Tuesday, 26 January 2010

Alternative energy: overestimated but still underperforming

I’m writing this blog because of a high profile article on ‘seekingalpha’ linked to below.

Is the Time Right to Buy the Solar Sector?

Back in 2007 and early 2008 skyrocketing oil prices made clean alternative energy producers and equipment manufacturers a hot investing item. Valuations have been factoring in not only high future growth, but also significant margin improvements.

All this turned sour during the October 2008 financial crisis. With the oil price taking a major hit, alternative energy producers were finding it more and more difficult to finance their investment projects, their estimated project pay-back time increased dramatically and some project cancellations and rescheduling was unavoidable.

Producing investment goods is a rather cyclical business and even more so when the major investment drive: ‘energy cost reduction’ finds itself partly offset by temporarily low fossil fuel prices.

As a result alternative energy producers and equipment manufacturers took a major blow in the general market sell-off.

Last few months we have witnessed a nascent economic recovery, not in the least because of massive government deficit spending. Especially in Germany, the incentives for individual households to invest in solar photovoltaic panels were quite rewarding. Similar initiatives have been set up throughout Europe on a generally more modest scale.

Yet of a different order of magnitude is the following project under investigation:

Energy from the desert: the DESERTEC solar project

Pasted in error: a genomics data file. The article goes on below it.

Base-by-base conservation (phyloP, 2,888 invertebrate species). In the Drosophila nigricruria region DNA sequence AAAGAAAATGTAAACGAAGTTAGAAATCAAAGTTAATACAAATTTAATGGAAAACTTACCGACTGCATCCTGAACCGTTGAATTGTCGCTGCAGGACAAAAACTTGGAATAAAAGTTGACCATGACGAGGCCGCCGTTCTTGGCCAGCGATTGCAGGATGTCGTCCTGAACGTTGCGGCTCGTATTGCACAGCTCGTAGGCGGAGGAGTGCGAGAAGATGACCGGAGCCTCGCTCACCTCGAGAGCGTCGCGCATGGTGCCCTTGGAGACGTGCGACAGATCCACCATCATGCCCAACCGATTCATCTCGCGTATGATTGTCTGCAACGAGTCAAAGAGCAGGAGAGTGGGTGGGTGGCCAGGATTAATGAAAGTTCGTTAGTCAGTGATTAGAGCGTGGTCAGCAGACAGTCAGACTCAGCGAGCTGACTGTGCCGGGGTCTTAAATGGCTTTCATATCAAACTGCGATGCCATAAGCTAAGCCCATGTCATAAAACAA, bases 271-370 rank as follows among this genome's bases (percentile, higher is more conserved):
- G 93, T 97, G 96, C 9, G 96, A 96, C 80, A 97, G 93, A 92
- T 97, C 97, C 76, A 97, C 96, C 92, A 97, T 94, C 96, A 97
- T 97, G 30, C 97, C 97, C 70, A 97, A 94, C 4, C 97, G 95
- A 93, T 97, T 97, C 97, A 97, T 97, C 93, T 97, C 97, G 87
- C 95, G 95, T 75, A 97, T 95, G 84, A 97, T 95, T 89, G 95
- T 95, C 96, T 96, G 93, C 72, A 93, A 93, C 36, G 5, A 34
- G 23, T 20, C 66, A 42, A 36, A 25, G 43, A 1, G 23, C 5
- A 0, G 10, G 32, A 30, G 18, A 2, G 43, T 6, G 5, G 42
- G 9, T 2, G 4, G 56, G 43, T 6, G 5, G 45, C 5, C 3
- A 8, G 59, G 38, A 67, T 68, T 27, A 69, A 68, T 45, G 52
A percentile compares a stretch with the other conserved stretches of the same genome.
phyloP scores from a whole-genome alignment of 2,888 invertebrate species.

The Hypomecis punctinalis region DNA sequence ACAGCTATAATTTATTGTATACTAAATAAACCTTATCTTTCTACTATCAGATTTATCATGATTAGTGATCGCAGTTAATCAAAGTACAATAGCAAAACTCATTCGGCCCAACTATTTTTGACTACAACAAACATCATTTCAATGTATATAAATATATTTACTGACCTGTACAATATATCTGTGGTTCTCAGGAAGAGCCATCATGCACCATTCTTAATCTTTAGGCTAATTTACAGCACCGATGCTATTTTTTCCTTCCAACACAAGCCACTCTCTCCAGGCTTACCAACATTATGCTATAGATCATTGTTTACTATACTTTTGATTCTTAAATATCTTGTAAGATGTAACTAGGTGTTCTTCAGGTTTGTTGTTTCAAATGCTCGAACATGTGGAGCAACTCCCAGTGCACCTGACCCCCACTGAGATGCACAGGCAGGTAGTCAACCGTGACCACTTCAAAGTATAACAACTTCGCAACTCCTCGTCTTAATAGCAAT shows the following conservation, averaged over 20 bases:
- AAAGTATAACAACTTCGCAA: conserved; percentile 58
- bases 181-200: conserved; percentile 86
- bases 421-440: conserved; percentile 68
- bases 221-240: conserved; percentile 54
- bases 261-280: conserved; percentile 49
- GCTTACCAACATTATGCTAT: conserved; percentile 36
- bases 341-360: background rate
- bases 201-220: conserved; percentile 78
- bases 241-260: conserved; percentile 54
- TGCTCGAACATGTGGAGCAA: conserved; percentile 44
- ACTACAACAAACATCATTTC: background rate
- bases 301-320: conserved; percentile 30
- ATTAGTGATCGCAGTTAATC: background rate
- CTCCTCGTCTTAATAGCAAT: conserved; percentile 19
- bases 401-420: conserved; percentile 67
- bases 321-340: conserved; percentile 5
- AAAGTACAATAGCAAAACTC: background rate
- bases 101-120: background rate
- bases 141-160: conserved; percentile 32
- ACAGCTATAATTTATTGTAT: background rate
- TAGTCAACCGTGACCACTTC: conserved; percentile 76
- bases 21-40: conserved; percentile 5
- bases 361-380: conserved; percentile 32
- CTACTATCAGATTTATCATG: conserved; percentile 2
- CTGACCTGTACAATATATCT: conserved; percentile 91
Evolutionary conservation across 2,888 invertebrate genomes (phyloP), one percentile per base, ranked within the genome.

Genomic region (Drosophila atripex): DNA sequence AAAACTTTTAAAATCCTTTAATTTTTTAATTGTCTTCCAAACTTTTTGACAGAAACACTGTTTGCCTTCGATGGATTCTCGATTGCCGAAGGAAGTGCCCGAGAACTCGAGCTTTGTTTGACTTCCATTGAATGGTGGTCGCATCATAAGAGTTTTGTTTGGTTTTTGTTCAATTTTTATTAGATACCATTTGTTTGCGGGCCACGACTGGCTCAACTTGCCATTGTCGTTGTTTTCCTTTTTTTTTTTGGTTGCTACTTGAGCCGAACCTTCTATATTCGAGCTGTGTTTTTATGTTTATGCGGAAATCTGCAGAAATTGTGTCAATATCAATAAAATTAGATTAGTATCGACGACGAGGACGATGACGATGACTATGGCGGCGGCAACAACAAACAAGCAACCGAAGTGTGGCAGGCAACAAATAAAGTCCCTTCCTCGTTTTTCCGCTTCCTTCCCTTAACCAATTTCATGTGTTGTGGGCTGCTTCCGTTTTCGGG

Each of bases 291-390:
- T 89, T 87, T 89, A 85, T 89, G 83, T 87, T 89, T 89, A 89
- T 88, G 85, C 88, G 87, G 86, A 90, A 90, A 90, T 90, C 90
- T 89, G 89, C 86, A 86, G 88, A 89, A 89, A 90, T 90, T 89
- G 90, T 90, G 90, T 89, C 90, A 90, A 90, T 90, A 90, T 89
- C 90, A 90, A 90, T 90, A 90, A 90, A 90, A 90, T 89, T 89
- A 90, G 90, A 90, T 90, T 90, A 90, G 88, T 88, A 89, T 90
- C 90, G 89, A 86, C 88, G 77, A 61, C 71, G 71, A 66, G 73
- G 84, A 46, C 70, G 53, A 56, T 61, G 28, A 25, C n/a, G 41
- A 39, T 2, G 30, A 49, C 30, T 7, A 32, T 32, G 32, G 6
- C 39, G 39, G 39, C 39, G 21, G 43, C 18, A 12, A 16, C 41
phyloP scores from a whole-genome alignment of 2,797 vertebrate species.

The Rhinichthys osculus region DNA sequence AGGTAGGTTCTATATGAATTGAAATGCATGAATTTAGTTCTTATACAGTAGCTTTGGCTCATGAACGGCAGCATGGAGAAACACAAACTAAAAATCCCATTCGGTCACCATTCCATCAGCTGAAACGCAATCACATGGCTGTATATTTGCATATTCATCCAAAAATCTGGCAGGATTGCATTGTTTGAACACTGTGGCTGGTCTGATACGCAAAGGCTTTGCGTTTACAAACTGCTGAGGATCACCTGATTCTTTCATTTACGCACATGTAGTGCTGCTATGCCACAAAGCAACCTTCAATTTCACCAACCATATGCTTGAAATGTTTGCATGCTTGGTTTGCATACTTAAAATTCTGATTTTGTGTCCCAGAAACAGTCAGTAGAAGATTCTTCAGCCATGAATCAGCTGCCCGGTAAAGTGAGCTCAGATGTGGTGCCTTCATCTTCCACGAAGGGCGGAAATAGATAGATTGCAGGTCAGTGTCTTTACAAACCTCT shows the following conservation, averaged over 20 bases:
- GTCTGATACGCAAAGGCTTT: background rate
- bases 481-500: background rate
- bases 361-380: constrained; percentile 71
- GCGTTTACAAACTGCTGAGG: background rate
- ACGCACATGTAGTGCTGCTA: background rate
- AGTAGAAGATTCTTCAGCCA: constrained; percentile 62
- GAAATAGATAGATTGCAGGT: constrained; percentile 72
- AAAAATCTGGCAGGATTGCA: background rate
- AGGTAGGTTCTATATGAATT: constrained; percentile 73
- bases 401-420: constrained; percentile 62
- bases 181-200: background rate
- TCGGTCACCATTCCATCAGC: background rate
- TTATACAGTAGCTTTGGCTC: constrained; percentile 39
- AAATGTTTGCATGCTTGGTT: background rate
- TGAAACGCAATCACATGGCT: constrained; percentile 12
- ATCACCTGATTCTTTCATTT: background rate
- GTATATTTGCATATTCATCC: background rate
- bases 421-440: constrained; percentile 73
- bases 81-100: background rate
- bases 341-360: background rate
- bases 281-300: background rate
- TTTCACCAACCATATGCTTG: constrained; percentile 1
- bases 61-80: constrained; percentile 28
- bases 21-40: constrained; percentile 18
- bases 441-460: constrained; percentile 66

The objective of this initiative is to analyse and develop the technical, economic, political, social and ecological framework for carbon-free power generation in the deserts of North Africa. The key aim is to produce sufficient power to meet around 15% of Europe’s electricity requirements and a substantial portion of the power needs of the producer countries. Deutsche Bank would agree to finance this public-private partnership. More information on:

A project of this scale is a giant challenge for the participating equipment manufacturers. Not only it provides an unprecedented turnover perspective, but it is the major drive for the technological breakthroughs which ultimately lead to a much lowered investment cost per unit of installed power and hence to a major competitive advantage.

All of this government support did not impress investors, as there has been a rather tepid interest for the alternative energy sector.

Overestimated but still underperforming
As the general stock market made a giant upward leap since the March 2009 lows, alternative energy equipment producers are definite laggards. While profiting from the initial leg up from March to June 2009, the sector has been facing strong headwinds ever since.